A parliamentary report of 1777 recorded a parish workhouse in operation at Wilton for up to 80 inmates.
The Wilton Poor Law Union formally came into being on 13th October 1835. Its operation was overseen by an elected Board of Guardians, 24 in number, representing its 22 constituent parishes as listed below (figures in brackets indicate numbers of Guardians if more than one):
County of Wiltshire:
Barford St Martin's, Baverstock, Berwick St James, Bishopstone, Bower Chalke, Broad Chalke, Burcombe, Compton Chamberlayne, Dinton, Ebbesbourne Wake, Fifield Bavant, Fisherton de la Mere, Fovant, Fugglestone St Peter, Little Langford, Steeple Langford, Netherhampton, South Newton, Stapleford, Wilton (3), Great Wisford [Wishford], Wylve.
Later Additions: Bemerton (from 1894), Groveley Wood.
The population falling within the Union at the 1831 census had been 10,270 with parishes ranging in size from from Little Langford (population 39) to Wilton itself (1,997). The average annual poor-rate expenditure for the period 1833-35 had been £8,811 or 17s.2d. per head of the population.
Wilton Union workhouse was erected in 1836-7 at a site to the north of Wilton. The Poor Law Commissioners authorised an expenditure of £5,720 on construction of the building which was to accommodate 280 inmates. It was designed by Edward Hunt, who was also the architect of the Alderbury and Alresford Union workhouses. His design for Wilton was based on the Commissioners' model cruciform or "square" plan published in 1835. The workhouse location and layout are shown on the 1925 OS map by which time it had become known as Kingsway House Poor Law Institution.
It included an entrance and administration block behind which further accommodation ranges radiated from a central octagonal hub to create separate exercise yards for the different classes of inmate (infirm/able-bodied, male/female).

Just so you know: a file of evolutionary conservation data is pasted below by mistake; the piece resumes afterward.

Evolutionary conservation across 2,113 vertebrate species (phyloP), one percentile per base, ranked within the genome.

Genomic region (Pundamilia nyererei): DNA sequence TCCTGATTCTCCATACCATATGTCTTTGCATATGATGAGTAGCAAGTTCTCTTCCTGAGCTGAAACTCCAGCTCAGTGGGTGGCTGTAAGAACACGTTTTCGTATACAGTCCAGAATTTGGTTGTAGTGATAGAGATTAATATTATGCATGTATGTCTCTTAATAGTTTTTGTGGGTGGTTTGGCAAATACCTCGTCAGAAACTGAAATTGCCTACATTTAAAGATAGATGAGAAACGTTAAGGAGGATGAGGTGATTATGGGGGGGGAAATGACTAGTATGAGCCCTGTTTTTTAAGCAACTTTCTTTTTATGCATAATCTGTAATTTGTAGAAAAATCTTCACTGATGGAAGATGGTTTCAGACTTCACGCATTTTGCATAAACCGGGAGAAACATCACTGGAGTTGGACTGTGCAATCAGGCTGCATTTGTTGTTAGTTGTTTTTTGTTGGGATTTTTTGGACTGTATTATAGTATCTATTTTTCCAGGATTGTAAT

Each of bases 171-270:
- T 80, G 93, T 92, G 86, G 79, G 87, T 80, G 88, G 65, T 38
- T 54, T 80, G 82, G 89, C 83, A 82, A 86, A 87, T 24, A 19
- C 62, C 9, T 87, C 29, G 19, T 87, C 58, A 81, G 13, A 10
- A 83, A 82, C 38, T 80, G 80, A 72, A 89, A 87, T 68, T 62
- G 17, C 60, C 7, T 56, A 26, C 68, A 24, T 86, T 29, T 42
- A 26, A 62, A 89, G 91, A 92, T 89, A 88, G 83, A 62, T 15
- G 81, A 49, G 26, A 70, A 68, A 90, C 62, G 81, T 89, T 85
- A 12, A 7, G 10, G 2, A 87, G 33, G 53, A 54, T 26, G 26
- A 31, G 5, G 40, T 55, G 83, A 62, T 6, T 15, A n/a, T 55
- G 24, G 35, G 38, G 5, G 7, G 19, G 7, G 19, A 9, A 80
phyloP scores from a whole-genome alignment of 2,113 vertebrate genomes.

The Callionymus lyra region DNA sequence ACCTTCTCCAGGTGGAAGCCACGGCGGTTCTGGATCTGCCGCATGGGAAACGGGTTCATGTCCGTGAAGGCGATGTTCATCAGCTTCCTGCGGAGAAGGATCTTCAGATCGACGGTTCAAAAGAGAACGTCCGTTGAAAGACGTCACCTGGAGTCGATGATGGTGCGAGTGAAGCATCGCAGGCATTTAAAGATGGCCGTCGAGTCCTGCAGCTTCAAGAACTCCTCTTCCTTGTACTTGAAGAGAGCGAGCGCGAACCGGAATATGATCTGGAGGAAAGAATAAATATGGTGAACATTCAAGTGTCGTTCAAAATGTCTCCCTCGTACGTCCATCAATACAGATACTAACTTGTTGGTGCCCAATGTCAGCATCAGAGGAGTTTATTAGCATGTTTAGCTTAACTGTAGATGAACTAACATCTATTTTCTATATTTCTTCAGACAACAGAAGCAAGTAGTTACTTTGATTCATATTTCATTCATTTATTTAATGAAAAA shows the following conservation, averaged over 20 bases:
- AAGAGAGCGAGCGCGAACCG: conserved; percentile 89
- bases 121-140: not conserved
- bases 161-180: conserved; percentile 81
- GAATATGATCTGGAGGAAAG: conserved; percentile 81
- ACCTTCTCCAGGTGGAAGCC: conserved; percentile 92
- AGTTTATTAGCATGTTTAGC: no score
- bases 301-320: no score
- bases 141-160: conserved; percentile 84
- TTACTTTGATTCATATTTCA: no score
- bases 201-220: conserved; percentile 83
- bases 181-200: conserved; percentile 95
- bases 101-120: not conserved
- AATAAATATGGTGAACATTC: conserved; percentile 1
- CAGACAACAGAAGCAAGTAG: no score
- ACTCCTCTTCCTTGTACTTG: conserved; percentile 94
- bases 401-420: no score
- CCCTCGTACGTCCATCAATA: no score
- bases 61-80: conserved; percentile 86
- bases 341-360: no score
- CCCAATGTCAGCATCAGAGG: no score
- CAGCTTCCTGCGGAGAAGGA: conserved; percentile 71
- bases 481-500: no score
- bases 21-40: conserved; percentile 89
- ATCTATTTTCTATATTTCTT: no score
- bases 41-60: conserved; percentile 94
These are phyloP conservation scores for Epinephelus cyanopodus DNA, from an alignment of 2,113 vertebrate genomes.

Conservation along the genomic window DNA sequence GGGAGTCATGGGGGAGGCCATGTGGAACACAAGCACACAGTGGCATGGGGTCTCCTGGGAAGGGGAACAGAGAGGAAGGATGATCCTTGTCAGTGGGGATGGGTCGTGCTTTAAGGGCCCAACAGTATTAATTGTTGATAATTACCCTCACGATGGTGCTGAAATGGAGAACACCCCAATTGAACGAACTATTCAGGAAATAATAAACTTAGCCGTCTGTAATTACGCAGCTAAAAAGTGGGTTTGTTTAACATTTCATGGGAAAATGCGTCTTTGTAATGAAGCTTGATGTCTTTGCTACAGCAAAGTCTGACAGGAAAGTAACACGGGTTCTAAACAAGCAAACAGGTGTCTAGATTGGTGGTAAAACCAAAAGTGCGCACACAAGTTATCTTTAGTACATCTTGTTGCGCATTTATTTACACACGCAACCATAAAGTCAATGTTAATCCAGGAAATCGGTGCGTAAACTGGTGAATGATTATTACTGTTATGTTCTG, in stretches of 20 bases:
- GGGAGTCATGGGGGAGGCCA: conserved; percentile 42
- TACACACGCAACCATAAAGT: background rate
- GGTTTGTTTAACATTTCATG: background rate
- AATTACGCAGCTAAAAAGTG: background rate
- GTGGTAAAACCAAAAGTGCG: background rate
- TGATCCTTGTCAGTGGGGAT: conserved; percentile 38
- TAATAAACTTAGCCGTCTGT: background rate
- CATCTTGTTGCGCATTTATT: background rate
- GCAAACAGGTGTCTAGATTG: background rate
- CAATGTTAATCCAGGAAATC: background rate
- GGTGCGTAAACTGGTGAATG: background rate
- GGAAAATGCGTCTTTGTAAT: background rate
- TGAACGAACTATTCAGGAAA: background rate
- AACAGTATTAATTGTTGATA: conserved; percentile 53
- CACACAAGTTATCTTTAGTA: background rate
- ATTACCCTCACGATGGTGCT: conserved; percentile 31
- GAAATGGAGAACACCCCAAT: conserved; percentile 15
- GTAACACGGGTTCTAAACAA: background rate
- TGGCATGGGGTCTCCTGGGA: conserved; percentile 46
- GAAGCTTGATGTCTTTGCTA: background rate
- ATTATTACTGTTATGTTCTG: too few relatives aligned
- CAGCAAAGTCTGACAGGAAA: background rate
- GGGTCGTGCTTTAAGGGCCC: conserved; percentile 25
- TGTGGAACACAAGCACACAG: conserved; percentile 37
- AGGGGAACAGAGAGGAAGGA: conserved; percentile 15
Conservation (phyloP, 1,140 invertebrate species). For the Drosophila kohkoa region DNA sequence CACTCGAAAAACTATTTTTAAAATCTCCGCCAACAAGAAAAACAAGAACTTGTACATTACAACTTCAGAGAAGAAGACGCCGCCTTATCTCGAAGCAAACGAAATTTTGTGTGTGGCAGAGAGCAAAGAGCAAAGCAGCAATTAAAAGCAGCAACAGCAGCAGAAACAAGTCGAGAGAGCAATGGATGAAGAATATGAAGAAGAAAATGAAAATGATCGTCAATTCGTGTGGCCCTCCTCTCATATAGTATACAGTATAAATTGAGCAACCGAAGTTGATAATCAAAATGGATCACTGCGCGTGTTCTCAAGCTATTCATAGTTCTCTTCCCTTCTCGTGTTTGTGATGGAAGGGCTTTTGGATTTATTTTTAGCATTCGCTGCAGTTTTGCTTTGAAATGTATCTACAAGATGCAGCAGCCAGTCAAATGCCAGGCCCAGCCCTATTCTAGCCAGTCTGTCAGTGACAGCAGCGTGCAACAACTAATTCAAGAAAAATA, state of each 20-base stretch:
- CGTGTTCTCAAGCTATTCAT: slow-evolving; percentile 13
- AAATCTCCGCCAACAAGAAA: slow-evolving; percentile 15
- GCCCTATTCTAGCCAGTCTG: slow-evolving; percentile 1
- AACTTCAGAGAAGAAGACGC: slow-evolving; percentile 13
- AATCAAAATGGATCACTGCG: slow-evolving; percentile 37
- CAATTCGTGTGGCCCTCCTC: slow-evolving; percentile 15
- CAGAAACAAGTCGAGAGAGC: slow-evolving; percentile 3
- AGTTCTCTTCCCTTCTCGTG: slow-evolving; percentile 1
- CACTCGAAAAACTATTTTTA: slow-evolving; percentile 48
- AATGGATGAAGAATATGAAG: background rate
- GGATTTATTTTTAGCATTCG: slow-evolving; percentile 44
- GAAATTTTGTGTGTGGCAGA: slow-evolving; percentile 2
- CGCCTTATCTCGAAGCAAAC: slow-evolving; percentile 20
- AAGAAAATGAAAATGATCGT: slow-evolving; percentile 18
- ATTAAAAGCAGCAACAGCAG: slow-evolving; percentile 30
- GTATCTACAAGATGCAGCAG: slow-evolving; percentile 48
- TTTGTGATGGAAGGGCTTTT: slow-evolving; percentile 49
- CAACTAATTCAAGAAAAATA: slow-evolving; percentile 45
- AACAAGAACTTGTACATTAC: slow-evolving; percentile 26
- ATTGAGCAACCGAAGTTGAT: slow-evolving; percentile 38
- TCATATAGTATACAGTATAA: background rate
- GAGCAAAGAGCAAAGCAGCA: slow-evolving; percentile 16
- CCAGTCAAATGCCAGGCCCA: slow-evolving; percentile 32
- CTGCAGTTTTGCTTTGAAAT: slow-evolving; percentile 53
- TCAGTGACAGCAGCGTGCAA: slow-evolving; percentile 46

A chapel was later added at the north of the site.
Sometime after the passing of the 1913 Mental Defectives Act, the workhouse was converted for the accommodation of 'mental defectives'. A 1936 map describes it as being a home for female mental defectives.
The storage and removal company Moody's took over the site in the late 1930s and were there for almost seventy years apart from a period of military use during the Second World War. In 2007-8, a housing association converted the building into 31 low-cost homes.
Note: many repositories impose a closure period of up to 100 years for records identifying individuals. Before travelling a long distance, always check that the records you want to consult will be available.
- Wiltshire and Swindon Archives, Wiltshire and Swindon History Centre, Cocklebury Road, Chippenham SN15 3QN. Very few records survive. Holdings include Guardians' minutes (1835-1930, with gaps).
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